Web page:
As shown in FIG. 1A, the probe assembly 4 also includes an inflatable balloon 100 secured to the tube 12. The balloon 100 is used to compress tissue between the balloon 100 (when inflated) and the array 30 of electrodes 26 during use. The tube 12 includes a fluid delivery channel 102 within a wall 104 of the tube 12, and a port 106 in fluid communication with the fluid delivery channel 102, wherein the fluid delivery channel 102 is used for delivering inflation fluid to the balloon 100. During use, a fluid supply 110 is coupled to the port 106 (e.g., via a tube), and inflation fluid (gas or liquid) is delivered from the fluid supply 110 to the balloon 100 via the fluid delivery channel 102, thereby inflating the balloon 100 (FIG. 2). The inflated balloon 100 can have different inflated shapes in different embodiments. For examples, the inflated balloon 100 can have a circular profile, an elliptical profile, a triangular profile, or other customized profiles. In some embodiments, the inflated balloon 100 has a cross sectional dimension 112 which is between 50% of a cross sectional dimension 114 of the deployed array 30 and 150% of the cross sectional dimension 114 of the deployed array 30. For example, the balloon 100, when inflated, can have a cross sectional dimension 112 that is larger than the cross sectional dimension 114 of the deployed array 30. In such cases, the balloon 100 can be located proximal to the tips of the electrodes 26 so that the tips do not puncture the balloon 100 when inflated. In other embodiments, the inflated balloon 100 has a cross sectional dimension 112 that is smaller than an opening 101 defined by the distal ends 66 of the electrodes 26, thereby allowing the balloon 100 to be positioned at least partially within the opening 101 without being punctured by the electrodes 26. In other embodiments, the inflated balloon 100 can have other cross sectional dimensions 112 different from those discussed previously. The balloon 100 can be made from a variety of materials, such as a polymer or latex.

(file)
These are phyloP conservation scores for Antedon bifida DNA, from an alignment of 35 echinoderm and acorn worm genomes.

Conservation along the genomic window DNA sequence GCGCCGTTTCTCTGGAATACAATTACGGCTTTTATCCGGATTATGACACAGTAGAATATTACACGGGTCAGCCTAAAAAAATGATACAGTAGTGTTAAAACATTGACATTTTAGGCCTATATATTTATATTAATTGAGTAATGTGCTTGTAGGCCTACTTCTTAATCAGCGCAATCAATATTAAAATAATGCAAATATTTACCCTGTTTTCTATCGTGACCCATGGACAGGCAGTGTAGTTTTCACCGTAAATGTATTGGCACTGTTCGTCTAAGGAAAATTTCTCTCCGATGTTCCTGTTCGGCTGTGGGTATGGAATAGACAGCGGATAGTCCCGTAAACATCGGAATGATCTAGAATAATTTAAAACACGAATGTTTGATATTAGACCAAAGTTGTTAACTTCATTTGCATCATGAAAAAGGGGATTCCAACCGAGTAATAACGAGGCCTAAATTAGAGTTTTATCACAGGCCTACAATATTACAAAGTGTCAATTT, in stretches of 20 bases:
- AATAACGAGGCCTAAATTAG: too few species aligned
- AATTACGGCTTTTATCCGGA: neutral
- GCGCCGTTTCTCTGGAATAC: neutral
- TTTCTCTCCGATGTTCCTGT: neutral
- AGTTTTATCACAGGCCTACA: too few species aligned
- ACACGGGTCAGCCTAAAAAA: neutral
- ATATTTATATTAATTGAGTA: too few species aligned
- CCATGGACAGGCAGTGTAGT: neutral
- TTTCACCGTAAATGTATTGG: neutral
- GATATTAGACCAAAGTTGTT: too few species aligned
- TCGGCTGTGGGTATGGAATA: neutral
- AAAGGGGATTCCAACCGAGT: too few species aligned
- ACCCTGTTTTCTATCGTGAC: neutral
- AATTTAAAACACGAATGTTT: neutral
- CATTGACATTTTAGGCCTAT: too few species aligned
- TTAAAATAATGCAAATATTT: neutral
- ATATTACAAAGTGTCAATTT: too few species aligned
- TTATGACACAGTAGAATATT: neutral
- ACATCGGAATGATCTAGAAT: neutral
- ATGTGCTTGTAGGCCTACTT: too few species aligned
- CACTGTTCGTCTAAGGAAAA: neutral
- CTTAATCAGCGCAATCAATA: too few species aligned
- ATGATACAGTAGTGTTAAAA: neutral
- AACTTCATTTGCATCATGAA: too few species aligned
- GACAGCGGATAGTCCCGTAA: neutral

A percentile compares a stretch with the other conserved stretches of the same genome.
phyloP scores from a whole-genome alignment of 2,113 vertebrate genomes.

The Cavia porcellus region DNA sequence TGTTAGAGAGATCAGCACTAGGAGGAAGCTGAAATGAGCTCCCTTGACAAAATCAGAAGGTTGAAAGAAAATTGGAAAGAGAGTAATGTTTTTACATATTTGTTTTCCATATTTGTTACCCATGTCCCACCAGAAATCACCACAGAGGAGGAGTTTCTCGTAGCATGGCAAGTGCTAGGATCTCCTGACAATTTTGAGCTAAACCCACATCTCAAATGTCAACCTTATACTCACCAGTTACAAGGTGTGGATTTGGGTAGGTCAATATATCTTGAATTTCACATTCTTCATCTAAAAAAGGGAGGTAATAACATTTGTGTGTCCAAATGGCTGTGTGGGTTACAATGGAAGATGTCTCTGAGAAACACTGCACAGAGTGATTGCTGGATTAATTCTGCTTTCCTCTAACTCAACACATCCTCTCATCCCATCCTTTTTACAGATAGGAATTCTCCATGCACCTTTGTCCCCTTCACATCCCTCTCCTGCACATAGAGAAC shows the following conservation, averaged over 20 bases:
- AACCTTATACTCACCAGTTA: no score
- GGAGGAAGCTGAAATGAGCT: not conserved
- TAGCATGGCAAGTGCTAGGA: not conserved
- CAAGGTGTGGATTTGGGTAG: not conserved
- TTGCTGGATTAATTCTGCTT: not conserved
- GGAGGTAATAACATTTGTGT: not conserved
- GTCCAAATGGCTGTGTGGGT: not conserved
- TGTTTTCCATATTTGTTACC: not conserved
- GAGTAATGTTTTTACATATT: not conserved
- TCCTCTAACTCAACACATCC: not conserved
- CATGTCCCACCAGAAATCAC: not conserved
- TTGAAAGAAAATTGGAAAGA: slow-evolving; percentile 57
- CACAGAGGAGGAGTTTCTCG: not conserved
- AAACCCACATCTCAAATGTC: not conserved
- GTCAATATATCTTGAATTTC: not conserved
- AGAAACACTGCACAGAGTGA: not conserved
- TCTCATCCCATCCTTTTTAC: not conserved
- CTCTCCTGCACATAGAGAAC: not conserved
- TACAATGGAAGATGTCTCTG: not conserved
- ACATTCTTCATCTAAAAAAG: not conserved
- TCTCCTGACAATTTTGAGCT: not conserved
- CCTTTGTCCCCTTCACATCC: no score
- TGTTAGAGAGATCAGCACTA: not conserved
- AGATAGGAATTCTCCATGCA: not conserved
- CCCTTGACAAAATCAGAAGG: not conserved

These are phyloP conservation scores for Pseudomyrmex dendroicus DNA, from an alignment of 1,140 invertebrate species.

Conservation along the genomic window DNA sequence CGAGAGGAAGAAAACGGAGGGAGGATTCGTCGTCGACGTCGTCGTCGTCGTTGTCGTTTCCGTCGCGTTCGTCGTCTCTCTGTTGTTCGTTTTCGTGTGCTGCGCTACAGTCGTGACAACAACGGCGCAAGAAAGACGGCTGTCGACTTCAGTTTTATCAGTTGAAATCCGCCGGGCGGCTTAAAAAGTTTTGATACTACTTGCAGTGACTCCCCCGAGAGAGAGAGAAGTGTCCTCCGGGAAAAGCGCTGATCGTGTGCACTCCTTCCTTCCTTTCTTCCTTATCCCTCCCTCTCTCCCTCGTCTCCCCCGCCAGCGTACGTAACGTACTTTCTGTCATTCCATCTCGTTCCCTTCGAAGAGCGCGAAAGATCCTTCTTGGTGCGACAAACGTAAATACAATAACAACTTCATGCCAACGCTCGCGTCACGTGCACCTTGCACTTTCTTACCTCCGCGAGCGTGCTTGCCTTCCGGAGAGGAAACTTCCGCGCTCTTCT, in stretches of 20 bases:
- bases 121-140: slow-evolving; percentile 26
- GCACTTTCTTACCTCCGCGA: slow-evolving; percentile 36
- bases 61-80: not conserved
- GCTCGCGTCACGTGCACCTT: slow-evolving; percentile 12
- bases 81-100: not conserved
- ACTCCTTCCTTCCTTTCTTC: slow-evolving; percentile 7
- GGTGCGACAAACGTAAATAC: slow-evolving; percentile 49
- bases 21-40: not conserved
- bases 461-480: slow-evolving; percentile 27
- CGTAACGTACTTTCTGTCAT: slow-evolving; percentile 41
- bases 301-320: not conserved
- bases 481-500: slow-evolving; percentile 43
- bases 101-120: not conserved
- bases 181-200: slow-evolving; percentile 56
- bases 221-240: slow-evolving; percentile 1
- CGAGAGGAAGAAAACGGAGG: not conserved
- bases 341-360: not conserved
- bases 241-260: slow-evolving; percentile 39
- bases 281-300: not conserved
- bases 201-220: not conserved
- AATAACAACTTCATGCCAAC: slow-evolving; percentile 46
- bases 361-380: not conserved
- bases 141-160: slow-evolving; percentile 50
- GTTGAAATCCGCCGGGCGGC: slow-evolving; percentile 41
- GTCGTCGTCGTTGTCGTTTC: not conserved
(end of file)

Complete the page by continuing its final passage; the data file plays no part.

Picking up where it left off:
In some embodiments, at least a portion of the balloon 100 can include electrically conductive material, thereby allowing the balloon 100 to function as an electrode. For example, the balloon 100 can have one or more regions made from a metal, or covered with metal dusts. Electrically conductive balloons have been described in U.S. Pat. Nos. 5,846,239, 6,454,766, and 5,925038, the entire disclosures of which are expressly incorporated by reference herein. One or more electrical wires (e.g., housed within the wall 104 of the tube 12) may be used to deliver electrical energy from the RF generator 6 to the balloon 100. In such cases, the array 30 of electrodes 26 and the balloon 100 are used to deliver RF current in a bipolar fashion, which means that current will pass between the array 30 of electrodes 26 and the balloon 100. In a bipolar arrangement, the array 30 and the balloon 100 will be insulated from each other in any region(s) where they would or could be in contact with each other during a power delivery phase. If the tube 12 is made from an electrically conductive material, an insulator (not shown) can be provided to electrically insulate the operative balloon 100 from the electrodes 26 in the array 30.

Returning to FIGS. 1A and 1B, the probe assembly 4 further includes a handle assembly 27, which includes a handle portion 28 mounted to the proximal end 24 of the shaft 20, and a handle body 29 mounted to the proximal end 16 of the tube 12. The handle portion 28 is slidably engaged with the handle body 29 (and the tube 12). The handle portion 28 and the handle body 29 can be composed of any suitable rigid material, such as, e.g., metal, plastic, or the like.